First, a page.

Southwest Franklin County is in good hands as we continue our disaster preparedness program.
Multiple agencies came together to deal with a simulated severe weather event on May 5, requiring the mobilization of Emergency Operations Centers (EOCs) in Grove City and the South-Western City School District (SWCSD).
With pinpoint precision, five agencies, including the townships of Jackson, Pleasant and Prairie, quickly came together and expertly handled all aspects of the disaster, from inception and rescue to damage assessment and recovery. recovery.
Long before the virtual EF2 tornado loomed over our beloved hometown, the Grove City Disaster Preparedness Team, led by Deputy City Administrator William Vedra, was creating the training event as part of our efforts continuously to be always ready in the face of an emergency.
Our partners at SWCSD were in direct and constant contact with the city’s EOC and were ready to send mock messages to families using their Infinite Campus messaging system. The communication between the two EOCs is simply exemplary and impressive to see.
Functional drill, focused on the implementation of plans, policies and procedures, included information injections to create opportunities to practice specific roles or functions in the event of an emergency. All city departments are involved, from the police and civil service to information services and community relations.
This is the third large-scale interagency functional exercise coordinated by the city since we launched our disaster preparedness program in 2016 and with each scenario I am increasingly impressed with the level of professionalism and coordination that everyone demonstrates.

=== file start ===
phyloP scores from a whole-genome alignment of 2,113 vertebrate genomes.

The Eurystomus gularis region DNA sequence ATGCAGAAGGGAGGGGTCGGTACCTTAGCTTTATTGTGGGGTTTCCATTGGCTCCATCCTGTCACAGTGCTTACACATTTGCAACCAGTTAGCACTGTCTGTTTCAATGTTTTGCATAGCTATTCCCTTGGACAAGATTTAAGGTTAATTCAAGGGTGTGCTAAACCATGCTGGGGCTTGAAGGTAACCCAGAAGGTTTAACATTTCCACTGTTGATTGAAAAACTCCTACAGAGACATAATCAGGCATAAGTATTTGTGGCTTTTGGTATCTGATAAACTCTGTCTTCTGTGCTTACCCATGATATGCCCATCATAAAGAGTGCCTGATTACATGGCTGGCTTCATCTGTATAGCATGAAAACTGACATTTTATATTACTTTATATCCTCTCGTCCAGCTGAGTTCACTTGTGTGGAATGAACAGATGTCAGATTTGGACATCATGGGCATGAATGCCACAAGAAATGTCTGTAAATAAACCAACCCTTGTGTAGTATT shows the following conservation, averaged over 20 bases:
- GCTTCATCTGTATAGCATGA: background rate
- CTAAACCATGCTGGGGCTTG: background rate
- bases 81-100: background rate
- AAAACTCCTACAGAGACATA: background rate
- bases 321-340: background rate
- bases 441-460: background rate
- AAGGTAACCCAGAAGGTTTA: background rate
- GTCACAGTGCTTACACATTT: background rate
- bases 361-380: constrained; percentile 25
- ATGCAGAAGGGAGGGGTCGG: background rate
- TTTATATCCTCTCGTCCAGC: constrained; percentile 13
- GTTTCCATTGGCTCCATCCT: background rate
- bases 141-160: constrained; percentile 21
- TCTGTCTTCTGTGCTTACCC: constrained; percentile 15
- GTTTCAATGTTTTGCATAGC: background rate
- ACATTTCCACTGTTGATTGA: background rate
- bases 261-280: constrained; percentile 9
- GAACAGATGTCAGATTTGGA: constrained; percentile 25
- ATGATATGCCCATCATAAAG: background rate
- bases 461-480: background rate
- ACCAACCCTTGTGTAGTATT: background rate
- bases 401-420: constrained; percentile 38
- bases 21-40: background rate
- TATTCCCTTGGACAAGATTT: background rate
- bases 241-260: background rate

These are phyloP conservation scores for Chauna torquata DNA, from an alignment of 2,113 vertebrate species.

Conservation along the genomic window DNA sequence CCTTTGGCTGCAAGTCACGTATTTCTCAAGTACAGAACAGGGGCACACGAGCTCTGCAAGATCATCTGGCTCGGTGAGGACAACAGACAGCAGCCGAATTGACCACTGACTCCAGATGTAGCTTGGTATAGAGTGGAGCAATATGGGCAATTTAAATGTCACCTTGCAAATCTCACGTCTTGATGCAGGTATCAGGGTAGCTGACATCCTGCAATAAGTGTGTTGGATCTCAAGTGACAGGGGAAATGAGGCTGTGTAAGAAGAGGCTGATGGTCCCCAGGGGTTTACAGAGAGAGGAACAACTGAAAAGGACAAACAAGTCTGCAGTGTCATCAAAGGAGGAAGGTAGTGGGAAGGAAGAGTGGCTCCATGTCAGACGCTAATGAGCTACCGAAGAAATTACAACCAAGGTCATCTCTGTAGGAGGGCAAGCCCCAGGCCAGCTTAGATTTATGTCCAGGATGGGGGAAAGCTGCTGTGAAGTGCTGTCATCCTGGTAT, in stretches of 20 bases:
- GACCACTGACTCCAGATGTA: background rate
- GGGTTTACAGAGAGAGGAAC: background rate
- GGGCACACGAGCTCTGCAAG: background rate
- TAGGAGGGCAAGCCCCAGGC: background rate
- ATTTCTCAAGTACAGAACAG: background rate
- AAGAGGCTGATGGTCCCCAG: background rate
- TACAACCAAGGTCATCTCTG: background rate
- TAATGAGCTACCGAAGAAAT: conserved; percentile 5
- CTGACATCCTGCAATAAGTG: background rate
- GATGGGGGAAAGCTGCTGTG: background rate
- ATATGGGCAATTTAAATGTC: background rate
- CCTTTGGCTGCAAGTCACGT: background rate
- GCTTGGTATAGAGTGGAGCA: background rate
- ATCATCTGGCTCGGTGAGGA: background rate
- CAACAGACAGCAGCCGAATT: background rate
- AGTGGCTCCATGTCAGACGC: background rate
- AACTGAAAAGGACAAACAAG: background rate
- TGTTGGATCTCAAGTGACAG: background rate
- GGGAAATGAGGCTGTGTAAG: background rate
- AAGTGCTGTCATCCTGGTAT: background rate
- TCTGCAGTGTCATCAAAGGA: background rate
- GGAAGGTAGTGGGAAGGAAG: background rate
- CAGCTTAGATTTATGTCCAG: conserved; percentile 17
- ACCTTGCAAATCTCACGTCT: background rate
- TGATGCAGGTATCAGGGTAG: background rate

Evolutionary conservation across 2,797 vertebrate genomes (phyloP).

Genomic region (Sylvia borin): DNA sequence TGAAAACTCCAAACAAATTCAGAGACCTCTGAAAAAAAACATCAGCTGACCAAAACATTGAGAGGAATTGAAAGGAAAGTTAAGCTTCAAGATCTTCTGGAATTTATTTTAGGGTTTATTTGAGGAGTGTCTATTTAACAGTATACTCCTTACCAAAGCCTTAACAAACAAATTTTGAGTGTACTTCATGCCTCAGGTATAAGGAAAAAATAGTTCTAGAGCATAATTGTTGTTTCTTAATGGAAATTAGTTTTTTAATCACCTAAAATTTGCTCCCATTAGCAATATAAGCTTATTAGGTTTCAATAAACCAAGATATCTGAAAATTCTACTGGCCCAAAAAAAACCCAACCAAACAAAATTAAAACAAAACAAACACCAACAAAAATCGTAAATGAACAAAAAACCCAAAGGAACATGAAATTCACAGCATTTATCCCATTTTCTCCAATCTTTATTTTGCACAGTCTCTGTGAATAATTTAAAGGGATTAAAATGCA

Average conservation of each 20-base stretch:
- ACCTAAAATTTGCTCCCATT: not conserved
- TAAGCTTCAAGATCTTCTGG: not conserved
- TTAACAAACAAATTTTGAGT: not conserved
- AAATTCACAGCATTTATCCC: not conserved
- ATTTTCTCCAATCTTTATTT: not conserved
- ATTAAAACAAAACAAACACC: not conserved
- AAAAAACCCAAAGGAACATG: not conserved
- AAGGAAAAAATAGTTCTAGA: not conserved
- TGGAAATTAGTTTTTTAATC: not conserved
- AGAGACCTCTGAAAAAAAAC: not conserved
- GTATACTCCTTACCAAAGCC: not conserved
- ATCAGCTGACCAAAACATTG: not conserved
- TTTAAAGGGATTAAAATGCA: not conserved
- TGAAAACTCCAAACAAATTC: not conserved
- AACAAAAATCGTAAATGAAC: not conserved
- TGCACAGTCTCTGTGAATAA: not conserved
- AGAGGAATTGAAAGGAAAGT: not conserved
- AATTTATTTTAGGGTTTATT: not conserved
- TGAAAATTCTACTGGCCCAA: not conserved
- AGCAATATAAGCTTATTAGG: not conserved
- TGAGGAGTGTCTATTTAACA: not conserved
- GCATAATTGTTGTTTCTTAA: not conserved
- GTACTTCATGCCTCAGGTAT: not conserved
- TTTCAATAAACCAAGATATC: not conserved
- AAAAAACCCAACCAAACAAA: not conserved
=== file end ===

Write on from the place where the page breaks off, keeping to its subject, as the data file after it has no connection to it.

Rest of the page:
It’s natural for me to be proud of the efforts I witness from all the agencies, but as the comments from third-party observers testify, I’m not the only one impressed. Dr. Donald Cooper, Executive Director of the Event Safety Alliance, observed disaster training and safety planning across the United States and shared in his follow-up written comments: “Collaboration between the school system and the city is among the best examples of collaboration in the state and perhaps the country.
Franklin County Director of Emergency Management and Homeland Security Jeffrey Young shared his thoughts, “This is a great example of local jurisdictions working to tackle (potential disaster incidents) head-on and create a more prepared and resilient community.”
Part of disaster preparedness is staying aware of the types of risks and disasters; the other part perfects the communication that enables transparent action.
Observer Jeff Warren, Battalion Chief for the Township of Norwich Fire Department, put it best: “As the incident progressed, it was apparent that their previous training had created a flow of very clear and predictable information. Sometimes it felt effortless and automated.
Disaster training exercises such as these are one of the best ways to prepare ourselves. Residents are also encouraged to take proactive steps, including signing up to receive emergency and event text alerts from the Town of Grove City and Franklin County. Just text the word GCALERT to 888777 to get started or visit alertfranklincounty.org for more information.
Planning for the city’s response to future incidents requires significant foresight and an organized effort to take proactive steps and minimize risk. Future training exercises are already in the planning stage.
Richard L. “Ike” Stage is the mayor of Grove City.